“An average application of 30cu.metres/hectare of slurry is worth the equivalent of £33.84/ha as inorganic fertiliser, so increasing the percentage of nitrogen retained in soil translates into a lower fertiliser bill.”

 

When applying slurry, Mr Ball reminded farmers of the worm population in soil, advocating spreading ‘little and often’ to avoid any adverse effects on them.

 

Silage effluent should not be forgotten, Mr Ball said, adding it was ‘very polluting’ and ‘should be treated the same way as slurry’.

 

He said: “Farmers must advise the Environment Agency when building a new slurry or silage store. They may wish to inspect the store after construction and you must give them at least 14 days notice of when you are planning to start using it.”

Stirring slurry

Stirring slurry helps incorporate the solid component, but brings risks.

Amy Gyte, a research scientist from the Health and Safety Executive (HSE), highlighted the 26 slurry related deaths in a 15-year period.

She said: “Stirring slurry presents the highest risk of death, as methane and hydrogen sulphide are released.

“One breath of hydrogen sulphide will knock you out, two breaths, about 800 parts/million, will kill you.”

The HSE has issued guidance relating to the stirring of slurry:

  • Mix on a windy day
  • Open all doors and windows in building where slurry is stored
  • Keep children away
  • Take animals out of the building
  • Ensure two people are present if possible
  • Use outside mixing points, not over slats
  • Start stirring, vacate the area as soon as possible, then stay away for 30 minutes; stop the stirrer, then stay away for at least 30 minutes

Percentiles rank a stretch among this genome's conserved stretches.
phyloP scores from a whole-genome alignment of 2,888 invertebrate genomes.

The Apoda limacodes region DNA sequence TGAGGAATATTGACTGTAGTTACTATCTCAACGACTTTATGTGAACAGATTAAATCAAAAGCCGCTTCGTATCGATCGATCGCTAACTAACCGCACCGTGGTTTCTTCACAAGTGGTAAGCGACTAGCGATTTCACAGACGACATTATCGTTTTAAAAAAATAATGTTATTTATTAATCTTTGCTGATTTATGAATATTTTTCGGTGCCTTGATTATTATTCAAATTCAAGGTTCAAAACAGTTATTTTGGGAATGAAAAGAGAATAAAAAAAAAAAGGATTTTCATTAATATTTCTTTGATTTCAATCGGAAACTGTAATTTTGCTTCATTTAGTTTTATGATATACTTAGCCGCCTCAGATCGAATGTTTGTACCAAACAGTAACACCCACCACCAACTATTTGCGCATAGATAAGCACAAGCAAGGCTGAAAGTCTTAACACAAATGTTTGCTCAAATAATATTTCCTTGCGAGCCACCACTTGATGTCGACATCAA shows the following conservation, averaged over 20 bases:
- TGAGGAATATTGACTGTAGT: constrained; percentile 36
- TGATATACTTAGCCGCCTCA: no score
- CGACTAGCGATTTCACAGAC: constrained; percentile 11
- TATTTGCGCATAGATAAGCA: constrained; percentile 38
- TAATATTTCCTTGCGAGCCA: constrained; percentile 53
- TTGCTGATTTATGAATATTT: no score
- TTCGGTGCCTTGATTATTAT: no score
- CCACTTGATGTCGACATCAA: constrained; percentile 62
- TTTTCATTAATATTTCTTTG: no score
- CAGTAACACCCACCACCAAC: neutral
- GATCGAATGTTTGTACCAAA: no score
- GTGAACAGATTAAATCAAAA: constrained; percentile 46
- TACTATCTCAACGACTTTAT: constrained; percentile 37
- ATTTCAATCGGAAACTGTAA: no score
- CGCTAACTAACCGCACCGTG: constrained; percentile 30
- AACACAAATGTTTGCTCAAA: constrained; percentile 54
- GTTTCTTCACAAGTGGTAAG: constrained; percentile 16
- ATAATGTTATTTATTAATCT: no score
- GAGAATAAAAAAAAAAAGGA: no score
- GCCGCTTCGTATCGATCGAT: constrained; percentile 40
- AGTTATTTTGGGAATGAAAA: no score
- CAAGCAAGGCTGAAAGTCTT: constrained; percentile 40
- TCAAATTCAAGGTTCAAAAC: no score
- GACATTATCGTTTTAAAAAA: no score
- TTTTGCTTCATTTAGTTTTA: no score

NVZ rules reminder

Stirring slurry helps incorporate the solid component, but brings risks.

Amy Gyte, a research scientist from the Health and Safety Executive (HSE), highlighted the 26 slurry related deaths in a 15-year period.

She said: “Stirring slurry presents the highest risk of death, as methane and hydrogen sulphide are released.

“One breath of hydrogen sulphide will knock you out, two breaths, about 800 parts/million, will kill you.”

The HSE has issued guidance relating to the stirring of slurry:

  • Mix on a windy day
  • Open all doors and windows in building where slurry is stored
  • Keep children away
  • Take animals out of the building
  • Ensure two people are present if possible
  • Use outside mixing points, not over slats
  • Start stirring, vacate the area as soon as possible, then stay away for 30 minutes; stop the stirrer, then stay away for at least 30 minutes

Monetary value of N, P and K in organic manures

  • 6 per cent cattle slurry is worth £3.20/tonne and, if applied at the standard rate of 30cu.metres/hectare is worth £96/ha
  • 25 per cent dry matter farmyard manure is worth £9.22/t and, if applied at 20t/ha, is worth £184/ha

RB209 Nutrient Management Guide

The revised RB209 Nutrient Management Guide contains information and data about standard values for the main nutrients found in slurry and manure.

It is now available as a series of booklets published by AHDB and is available free of charge.

Each booklet focuses on a sector or topic and is a useful aid when planning slurry and manure applications.

Twitter Facebook
Post a Comment
To see comments and join in the conversation please log in.
Facebook
Twitter
RSS
Facebook
Twitter
RSS